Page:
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UAGC Staff Member

Dr. Cheri Ketchum has been teaching for nearly 25 years. Communication opportunities during COVID-19 caused a lull in the Society of Professional Journalists (SPJ) Club, headed by Dr. Ketchum, here at UAGC. I reached out to her as a Journalism student in 2022 to become involved in the student publication, and after a lot of work behind the scenes, the Global Campus Voice came to fruition. I interviewed Dr. Ketchum to get her take on Journalism and Mass Communication in an online schooling environment. 

Tiffany Galvin: Starting out with the basics, tell me about yourself. How long have you been teaching? How is UAGC different from teaching you've done in the past?

Dr. Cheri Ketchum: I’ve been teaching since 2000, in some capacity. I earned my PhD at the University of California, San Diego (UCSD). There, and at all the UC campuses, graduate students usually had their tuitions paid on some level by agreeing to be Teaching Assistants. This involved overseeing one section of a class. We met with students weekly to go over the material, set expectations, and oversee discussions of course content. From 2003 to 2005, I began teaching my own classes during summers. Those classes were similar to the UAGC system, in that they were intensive, 5-week courses. That was good training for working here, even though it was not planned.

I took a break from working in academia from 2005-2010. During most of that time, I worked for a labor union as a Research Analyst. I helped them find information and develop campaigns to either support the union getting new members or new contracts for existing members. It was interesting work, as I learned about how power operates, both within and between organizations in conflict. That was a pre-cursor to, and a good set-up, for teaching COM 325 - Communication and Conflict, a class I teach regularly here at UAGC. Right now, I primarily teach it and COM 223 - Persuasion in Communication. Prior to that, I primarily taught COM 200 – Interpersonal Communication.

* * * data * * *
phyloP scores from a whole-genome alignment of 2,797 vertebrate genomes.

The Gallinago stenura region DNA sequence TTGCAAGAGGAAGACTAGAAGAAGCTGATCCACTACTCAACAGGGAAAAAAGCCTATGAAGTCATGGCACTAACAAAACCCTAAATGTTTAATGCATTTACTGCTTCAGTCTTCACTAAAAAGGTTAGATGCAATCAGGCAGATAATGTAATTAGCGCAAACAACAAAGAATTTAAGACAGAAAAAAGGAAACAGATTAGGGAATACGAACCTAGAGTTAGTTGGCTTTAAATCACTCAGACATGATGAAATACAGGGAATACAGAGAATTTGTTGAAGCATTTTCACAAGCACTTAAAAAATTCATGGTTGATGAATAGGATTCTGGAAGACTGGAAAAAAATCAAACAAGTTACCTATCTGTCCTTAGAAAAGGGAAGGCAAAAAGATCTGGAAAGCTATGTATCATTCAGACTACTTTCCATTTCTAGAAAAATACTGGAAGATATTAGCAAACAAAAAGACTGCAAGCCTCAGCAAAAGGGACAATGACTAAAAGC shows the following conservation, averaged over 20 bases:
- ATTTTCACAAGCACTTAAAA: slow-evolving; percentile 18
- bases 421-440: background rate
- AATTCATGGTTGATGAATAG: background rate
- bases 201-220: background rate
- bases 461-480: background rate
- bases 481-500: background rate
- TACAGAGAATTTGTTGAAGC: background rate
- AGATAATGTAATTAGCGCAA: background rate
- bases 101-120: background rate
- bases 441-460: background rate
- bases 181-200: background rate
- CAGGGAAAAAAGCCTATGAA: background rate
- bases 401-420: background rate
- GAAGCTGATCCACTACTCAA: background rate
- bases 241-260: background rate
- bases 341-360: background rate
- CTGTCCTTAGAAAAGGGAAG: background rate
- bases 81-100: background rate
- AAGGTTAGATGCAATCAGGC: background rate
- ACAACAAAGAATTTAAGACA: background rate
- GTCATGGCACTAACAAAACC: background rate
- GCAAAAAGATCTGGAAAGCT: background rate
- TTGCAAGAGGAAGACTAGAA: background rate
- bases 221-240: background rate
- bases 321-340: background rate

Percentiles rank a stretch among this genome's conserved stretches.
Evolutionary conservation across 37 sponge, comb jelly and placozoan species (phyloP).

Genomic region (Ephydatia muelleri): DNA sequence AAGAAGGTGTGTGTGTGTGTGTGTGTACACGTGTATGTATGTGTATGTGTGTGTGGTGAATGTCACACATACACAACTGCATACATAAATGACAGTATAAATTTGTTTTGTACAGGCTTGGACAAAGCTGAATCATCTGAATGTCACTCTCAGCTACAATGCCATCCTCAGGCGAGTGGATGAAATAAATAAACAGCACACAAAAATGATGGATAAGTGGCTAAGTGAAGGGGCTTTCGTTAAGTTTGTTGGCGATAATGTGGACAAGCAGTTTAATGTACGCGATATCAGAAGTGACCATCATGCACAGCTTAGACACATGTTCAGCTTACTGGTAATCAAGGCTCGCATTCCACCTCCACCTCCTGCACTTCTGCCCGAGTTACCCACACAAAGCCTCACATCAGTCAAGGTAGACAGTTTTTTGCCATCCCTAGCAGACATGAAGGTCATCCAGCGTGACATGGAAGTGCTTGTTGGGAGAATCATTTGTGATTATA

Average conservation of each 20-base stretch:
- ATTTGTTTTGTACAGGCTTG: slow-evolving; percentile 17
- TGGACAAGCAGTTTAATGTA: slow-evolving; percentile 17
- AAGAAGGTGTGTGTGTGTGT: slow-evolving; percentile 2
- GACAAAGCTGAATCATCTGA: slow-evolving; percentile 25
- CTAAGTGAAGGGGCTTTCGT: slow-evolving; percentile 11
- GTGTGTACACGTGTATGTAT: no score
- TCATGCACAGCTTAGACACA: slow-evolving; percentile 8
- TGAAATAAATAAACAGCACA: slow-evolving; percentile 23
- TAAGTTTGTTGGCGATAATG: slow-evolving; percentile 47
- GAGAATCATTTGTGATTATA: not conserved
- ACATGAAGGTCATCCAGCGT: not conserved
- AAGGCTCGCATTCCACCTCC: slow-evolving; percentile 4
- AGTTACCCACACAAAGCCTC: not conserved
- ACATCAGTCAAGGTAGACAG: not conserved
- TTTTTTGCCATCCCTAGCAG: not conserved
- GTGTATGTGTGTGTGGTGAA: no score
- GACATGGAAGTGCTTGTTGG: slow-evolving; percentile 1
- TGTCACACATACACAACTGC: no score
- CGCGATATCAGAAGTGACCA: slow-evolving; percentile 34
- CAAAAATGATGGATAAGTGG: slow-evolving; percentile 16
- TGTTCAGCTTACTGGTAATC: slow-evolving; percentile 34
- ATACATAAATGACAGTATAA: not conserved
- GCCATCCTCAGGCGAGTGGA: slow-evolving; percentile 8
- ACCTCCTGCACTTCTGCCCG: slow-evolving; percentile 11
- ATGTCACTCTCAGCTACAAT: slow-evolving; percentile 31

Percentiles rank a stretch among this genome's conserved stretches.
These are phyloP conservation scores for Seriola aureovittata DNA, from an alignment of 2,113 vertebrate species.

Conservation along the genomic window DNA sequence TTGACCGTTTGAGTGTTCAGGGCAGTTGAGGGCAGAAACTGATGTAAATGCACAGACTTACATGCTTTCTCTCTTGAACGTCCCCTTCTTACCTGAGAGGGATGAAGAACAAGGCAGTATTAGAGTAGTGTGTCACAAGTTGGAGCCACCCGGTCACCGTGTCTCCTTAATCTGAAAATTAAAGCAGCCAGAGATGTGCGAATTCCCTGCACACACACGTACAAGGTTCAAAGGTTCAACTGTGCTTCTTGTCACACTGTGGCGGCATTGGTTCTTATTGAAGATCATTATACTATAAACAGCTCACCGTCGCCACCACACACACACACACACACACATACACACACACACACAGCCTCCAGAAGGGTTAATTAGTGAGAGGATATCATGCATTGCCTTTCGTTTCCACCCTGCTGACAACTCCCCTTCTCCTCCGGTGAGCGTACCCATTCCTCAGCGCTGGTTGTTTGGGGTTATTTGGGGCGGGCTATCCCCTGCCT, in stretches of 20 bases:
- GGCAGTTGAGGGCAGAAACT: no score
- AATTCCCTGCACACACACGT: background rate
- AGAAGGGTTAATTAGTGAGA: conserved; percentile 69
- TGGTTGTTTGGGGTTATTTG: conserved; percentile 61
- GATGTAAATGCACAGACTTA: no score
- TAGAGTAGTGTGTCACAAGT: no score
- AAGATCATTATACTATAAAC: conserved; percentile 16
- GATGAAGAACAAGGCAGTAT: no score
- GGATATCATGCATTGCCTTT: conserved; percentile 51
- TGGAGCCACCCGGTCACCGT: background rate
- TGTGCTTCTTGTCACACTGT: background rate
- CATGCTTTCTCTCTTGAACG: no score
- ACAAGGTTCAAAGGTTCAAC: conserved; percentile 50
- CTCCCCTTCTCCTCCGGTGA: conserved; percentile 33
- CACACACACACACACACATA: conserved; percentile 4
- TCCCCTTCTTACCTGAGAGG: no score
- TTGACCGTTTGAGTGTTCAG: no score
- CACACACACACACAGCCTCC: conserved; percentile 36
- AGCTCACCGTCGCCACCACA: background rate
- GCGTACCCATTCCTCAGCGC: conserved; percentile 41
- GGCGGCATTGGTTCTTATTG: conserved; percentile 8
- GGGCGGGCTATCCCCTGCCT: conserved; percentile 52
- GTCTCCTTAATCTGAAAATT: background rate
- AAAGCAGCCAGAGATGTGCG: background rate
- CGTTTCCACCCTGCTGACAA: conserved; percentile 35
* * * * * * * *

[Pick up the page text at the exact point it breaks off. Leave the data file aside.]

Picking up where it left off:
Generally, the differences between teaching at UAGC and here were that we met live, for six hours each week. In each class, I lectured for about an hour and a half and then we’d either have a discussion or I’d show a video that we’d discuss either the second half of the class or the next class. They wrote weekly papers, like here, so the grading was similar. I still create some type of “lecture” here in all of my classes.

While people often assume there is less instructor-student interaction in online classes, that has not been my experience. Though it is electronic communication, I have had much more direct contact with students in these online classes and have gotten to know them better through both emails and discussion forums than I did in my live classes.

T.G.: How do you stay engaged with students from an online position?

C.K.: I send weekly emails, designed to open the channels of communication and to offer them additional support, including sample weekly papers. I am also active in the announcements and discussion forums. I also offer extensive feedback on papers and invite students to have additional conversations, about both the content and my assessment of their work.